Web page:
Let's say that I'm a malicious user Bob and I have found a vulnerability in an application that will allow me to impersonate another user, Alice. Alice is connected to 'X' server with her IP address ( and local port (1234).

Through some means, I have managed to obtain both Alice's IP address and the local socket she is connected through ( Given this information, how feasible is it to construct a spoofed UDP packet and have it be successfully routed to server 'X', without it being dropped?

  • It is trivial if the provider allows it, is this a homework question?
    – rook
    Mar 28, 2017 at 0:09
  • @Travinsky, What do you mean that alice is connected? UDP is connectionless.
    – Pacerier
    Oct 23, 2017 at 19:10

2 Answers 2


An important thing to note here is that you are not strictly connected to a server with UDP in the same way as TCP, as UDP involves no handshake process. That said, there could be some sort of handshake included into the server's own logic.

As suggested by commenters in this question some ISPs, switches and routing devices do feature source checking so while it is definitely theoretically possible, your actual mileage may vary.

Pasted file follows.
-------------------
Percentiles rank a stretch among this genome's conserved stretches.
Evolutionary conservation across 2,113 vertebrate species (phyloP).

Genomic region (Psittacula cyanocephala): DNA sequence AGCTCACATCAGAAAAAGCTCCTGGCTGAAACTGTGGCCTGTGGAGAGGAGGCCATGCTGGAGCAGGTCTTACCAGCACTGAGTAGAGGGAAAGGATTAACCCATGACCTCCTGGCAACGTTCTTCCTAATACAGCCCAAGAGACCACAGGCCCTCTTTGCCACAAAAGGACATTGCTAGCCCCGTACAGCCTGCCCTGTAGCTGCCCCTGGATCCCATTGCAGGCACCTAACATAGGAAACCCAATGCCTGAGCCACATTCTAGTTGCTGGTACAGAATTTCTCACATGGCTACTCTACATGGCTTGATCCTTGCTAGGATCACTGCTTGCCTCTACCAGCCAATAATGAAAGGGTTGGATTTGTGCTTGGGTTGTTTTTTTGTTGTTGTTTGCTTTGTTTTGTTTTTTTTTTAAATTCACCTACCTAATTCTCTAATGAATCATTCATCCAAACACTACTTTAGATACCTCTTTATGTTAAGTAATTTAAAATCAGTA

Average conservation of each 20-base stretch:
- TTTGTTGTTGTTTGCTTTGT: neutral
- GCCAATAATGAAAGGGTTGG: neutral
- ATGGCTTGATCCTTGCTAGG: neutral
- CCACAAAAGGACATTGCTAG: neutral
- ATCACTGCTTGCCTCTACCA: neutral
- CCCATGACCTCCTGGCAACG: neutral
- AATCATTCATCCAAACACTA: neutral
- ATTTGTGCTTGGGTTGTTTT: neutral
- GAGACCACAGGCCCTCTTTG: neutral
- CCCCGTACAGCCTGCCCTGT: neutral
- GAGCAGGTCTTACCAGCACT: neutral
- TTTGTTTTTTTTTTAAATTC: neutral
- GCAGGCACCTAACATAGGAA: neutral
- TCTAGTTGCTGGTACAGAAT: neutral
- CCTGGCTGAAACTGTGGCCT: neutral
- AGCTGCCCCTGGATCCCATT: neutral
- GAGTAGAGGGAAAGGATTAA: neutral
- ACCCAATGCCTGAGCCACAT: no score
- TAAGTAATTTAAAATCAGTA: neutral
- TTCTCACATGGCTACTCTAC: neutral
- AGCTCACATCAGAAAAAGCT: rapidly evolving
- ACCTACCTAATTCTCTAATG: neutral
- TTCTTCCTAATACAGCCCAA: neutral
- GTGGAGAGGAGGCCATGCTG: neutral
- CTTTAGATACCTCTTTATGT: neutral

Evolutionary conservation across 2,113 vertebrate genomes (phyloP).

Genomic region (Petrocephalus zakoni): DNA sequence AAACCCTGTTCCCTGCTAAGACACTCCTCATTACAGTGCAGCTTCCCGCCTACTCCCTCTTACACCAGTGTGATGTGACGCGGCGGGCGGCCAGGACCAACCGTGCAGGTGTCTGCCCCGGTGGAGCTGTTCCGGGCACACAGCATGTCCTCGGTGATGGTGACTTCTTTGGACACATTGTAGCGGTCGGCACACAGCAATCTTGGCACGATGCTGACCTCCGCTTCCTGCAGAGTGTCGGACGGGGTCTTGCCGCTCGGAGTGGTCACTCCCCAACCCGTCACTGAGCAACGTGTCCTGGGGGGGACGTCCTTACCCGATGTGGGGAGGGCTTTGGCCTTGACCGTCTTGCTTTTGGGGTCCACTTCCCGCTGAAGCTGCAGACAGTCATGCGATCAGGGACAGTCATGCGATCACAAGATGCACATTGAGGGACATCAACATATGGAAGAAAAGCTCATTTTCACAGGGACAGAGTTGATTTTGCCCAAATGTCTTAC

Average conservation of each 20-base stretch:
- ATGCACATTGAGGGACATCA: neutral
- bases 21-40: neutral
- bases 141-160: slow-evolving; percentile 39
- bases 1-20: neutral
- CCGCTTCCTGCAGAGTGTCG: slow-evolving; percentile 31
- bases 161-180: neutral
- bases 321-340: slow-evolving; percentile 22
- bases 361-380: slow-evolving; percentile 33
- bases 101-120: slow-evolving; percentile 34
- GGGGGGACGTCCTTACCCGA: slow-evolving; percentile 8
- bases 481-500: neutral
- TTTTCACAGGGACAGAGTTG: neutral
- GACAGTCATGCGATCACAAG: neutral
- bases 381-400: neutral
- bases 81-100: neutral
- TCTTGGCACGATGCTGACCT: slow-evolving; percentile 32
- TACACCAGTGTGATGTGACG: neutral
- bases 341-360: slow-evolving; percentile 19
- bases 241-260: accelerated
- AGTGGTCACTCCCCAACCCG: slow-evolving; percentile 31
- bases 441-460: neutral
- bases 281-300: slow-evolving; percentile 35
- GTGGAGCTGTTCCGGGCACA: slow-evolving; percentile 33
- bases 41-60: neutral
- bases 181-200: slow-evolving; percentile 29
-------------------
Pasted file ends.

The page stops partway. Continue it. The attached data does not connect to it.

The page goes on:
• 1
    I think 75% ISP blocks it.
    – Pacerier
    Oct 23, 2017 at 19:13

Removing ourselves from something like the internet where we are bound by what rules an ISP would use, a typical network would not be able to distinguish between false UDP and true UDP.

Think of UDP like a child yelling for their mom in a crowded supermarket. The child can yell and mom might or might not hear, but the child is going to keep yelling since they don't know if mom heard it. As a parent, you'll be able to differentiate your child from someone else's, but there are times when some other kid sounds just like yours. You could easily mistaken the yell of one child for yours. Since you and are child are separated, you don't have a 'handshake' to establish the child and mother in one conversation, it's just noise.

Since UDP is effectively just putting data on wire, there is nothing stopping you from spoofing the traffic -- you won't get a response back, but you can make the application think Alice is doing the talking.

In a real world, you have multiple layers of stuff which could easily identify that you're trying to send spoofed traffic and just drop it before it leaves your network segment.

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